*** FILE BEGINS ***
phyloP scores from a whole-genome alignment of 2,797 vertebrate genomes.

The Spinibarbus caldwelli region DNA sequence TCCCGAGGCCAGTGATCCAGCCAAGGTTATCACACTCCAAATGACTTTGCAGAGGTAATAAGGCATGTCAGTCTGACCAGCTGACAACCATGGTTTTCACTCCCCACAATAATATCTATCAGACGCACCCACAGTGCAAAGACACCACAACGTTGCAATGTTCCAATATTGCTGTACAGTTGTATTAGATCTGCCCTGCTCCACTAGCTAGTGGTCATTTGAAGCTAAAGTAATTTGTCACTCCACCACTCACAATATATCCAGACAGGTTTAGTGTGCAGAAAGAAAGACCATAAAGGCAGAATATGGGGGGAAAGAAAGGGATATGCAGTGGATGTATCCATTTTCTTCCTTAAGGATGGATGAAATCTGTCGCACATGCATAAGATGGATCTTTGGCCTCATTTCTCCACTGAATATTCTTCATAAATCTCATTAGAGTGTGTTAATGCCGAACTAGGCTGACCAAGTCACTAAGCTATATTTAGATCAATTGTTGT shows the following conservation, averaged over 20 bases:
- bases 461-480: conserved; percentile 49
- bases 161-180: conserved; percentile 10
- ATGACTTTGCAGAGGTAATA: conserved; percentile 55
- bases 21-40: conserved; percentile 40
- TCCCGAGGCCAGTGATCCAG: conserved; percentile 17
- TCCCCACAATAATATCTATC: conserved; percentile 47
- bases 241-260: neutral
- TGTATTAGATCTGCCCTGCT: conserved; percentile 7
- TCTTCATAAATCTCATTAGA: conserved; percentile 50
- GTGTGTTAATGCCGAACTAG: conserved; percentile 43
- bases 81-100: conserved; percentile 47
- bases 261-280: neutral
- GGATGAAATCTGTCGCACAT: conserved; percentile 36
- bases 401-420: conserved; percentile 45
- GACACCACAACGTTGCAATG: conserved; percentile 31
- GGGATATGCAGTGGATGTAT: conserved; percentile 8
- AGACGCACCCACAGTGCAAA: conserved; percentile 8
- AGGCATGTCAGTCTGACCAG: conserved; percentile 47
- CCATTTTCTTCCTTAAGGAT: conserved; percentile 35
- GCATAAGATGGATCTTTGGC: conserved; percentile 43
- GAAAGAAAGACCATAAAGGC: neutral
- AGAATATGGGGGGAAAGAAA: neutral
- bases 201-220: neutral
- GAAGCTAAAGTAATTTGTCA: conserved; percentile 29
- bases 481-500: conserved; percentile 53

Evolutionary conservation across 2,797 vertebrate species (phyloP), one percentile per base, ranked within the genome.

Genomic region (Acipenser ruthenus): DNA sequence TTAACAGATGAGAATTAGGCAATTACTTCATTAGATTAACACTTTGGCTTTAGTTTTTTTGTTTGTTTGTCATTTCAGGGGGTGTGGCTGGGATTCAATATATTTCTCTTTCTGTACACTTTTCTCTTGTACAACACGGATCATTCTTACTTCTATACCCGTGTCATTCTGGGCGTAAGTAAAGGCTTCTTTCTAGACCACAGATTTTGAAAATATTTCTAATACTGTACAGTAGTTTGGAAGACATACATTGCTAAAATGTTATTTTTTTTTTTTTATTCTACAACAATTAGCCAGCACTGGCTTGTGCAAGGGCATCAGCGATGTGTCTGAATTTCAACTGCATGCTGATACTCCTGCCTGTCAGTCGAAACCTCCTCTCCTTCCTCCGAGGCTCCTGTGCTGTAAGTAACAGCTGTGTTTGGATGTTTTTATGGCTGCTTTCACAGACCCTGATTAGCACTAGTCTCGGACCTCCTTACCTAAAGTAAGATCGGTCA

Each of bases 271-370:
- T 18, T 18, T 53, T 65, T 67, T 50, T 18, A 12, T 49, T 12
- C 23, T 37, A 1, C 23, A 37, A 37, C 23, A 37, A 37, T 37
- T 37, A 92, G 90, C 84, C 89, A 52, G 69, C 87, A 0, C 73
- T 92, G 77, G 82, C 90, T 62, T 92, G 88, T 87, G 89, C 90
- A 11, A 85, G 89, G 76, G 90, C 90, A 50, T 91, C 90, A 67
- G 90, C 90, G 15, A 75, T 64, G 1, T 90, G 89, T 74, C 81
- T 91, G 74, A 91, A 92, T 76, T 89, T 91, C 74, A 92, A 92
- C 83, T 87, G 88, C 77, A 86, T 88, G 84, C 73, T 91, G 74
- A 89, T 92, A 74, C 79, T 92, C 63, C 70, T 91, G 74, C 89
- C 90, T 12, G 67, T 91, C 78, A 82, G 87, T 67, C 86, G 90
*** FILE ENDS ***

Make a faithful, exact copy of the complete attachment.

phyloP scores from a whole-genome alignment of 2,797 vertebrate genomes.

The Spinibarbus caldwelli region DNA sequence TCCCGAGGCCAGTGATCCAGCCAAGGTTATCACACTCCAAATGACTTTGCAGAGGTAATAAGGCATGTCAGTCTGACCAGCTGACAACCATGGTTTTCACTCCCCACAATAATATCTATCAGACGCACCCACAGTGCAAAGACACCACAACGTTGCAATGTTCCAATATTGCTGTACAGTTGTATTAGATCTGCCCTGCTCCACTAGCTAGTGGTCATTTGAAGCTAAAGTAATTTGTCACTCCACCACTCACAATATATCCAGACAGGTTTAGTGTGCAGAAAGAAAGACCATAAAGGCAGAATATGGGGGGAAAGAAAGGGATATGCAGTGGATGTATCCATTTTCTTCCTTAAGGATGGATGAAATCTGTCGCACATGCATAAGATGGATCTTTGGCCTCATTTCTCCACTGAATATTCTTCATAAATCTCATTAGAGTGTGTTAATGCCGAACTAGGCTGACCAAGTCACTAAGCTATATTTAGATCAATTGTTGT shows the following conservation, averaged over 20 bases:
- bases 461-480: conserved; percentile 49
- bases 161-180: conserved; percentile 10
- ATGACTTTGCAGAGGTAATA: conserved; percentile 55
- bases 21-40: conserved; percentile 40
- TCCCGAGGCCAGTGATCCAG: conserved; percentile 17
- TCCCCACAATAATATCTATC: conserved; percentile 47
- bases 241-260: neutral
- TGTATTAGATCTGCCCTGCT: conserved; percentile 7
- TCTTCATAAATCTCATTAGA: conserved; percentile 50
- GTGTGTTAATGCCGAACTAG: conserved; percentile 43
- bases 81-100: conserved; percentile 47
- bases 261-280: neutral
- GGATGAAATCTGTCGCACAT: conserved; percentile 36
- bases 401-420: conserved; percentile 45
- GACACCACAACGTTGCAATG: conserved; percentile 31
- GGGATATGCAGTGGATGTAT: conserved; percentile 8
- AGACGCACCCACAGTGCAAA: conserved; percentile 8
- AGGCATGTCAGTCTGACCAG: conserved; percentile 47
- CCATTTTCTTCCTTAAGGAT: conserved; percentile 35
- GCATAAGATGGATCTTTGGC: conserved; percentile 43
- GAAAGAAAGACCATAAAGGC: neutral
- AGAATATGGGGGGAAAGAAA: neutral
- bases 201-220: neutral
- GAAGCTAAAGTAATTTGTCA: conserved; percentile 29
- bases 481-500: conserved; percentile 53

Evolutionary conservation across 2,797 vertebrate species (phyloP), one percentile per base, ranked within the genome.

Genomic region (Acipenser ruthenus): DNA sequence TTAACAGATGAGAATTAGGCAATTACTTCATTAGATTAACACTTTGGCTTTAGTTTTTTTGTTTGTTTGTCATTTCAGGGGGTGTGGCTGGGATTCAATATATTTCTCTTTCTGTACACTTTTCTCTTGTACAACACGGATCATTCTTACTTCTATACCCGTGTCATTCTGGGCGTAAGTAAAGGCTTCTTTCTAGACCACAGATTTTGAAAATATTTCTAATACTGTACAGTAGTTTGGAAGACATACATTGCTAAAATGTTATTTTTTTTTTTTTATTCTACAACAATTAGCCAGCACTGGCTTGTGCAAGGGCATCAGCGATGTGTCTGAATTTCAACTGCATGCTGATACTCCTGCCTGTCAGTCGAAACCTCCTCTCCTTCCTCCGAGGCTCCTGTGCTGTAAGTAACAGCTGTGTTTGGATGTTTTTATGGCTGCTTTCACAGACCCTGATTAGCACTAGTCTCGGACCTCCTTACCTAAAGTAAGATCGGTCA

Each of bases 271-370:
- T 18, T 18, T 53, T 65, T 67, T 50, T 18, A 12, T 49, T 12
- C 23, T 37, A 1, C 23, A 37, A 37, C 23, A 37, A 37, T 37
- T 37, A 92, G 90, C 84, C 89, A 52, G 69, C 87, A 0, C 73
- T 92, G 77, G 82, C 90, T 62, T 92, G 88, T 87, G 89, C 90
- A 11, A 85, G 89, G 76, G 90, C 90, A 50, T 91, C 90, A 67
- G 90, C 90, G 15, A 75, T 64, G 1, T 90, G 89, T 74, C 81
- T 91, G 74, A 91, A 92, T 76, T 89, T 91, C 74, A 92, A 92
- C 83, T 87, G 88, C 77, A 86, T 88, G 84, C 73, T 91, G 74
- A 89, T 92, A 74, C 79, T 92, C 63, C 70, T 91, G 74, C 89
- C 90, T 12, G 67, T 91, C 78, A 82, G 87, T 67, C 86, G 90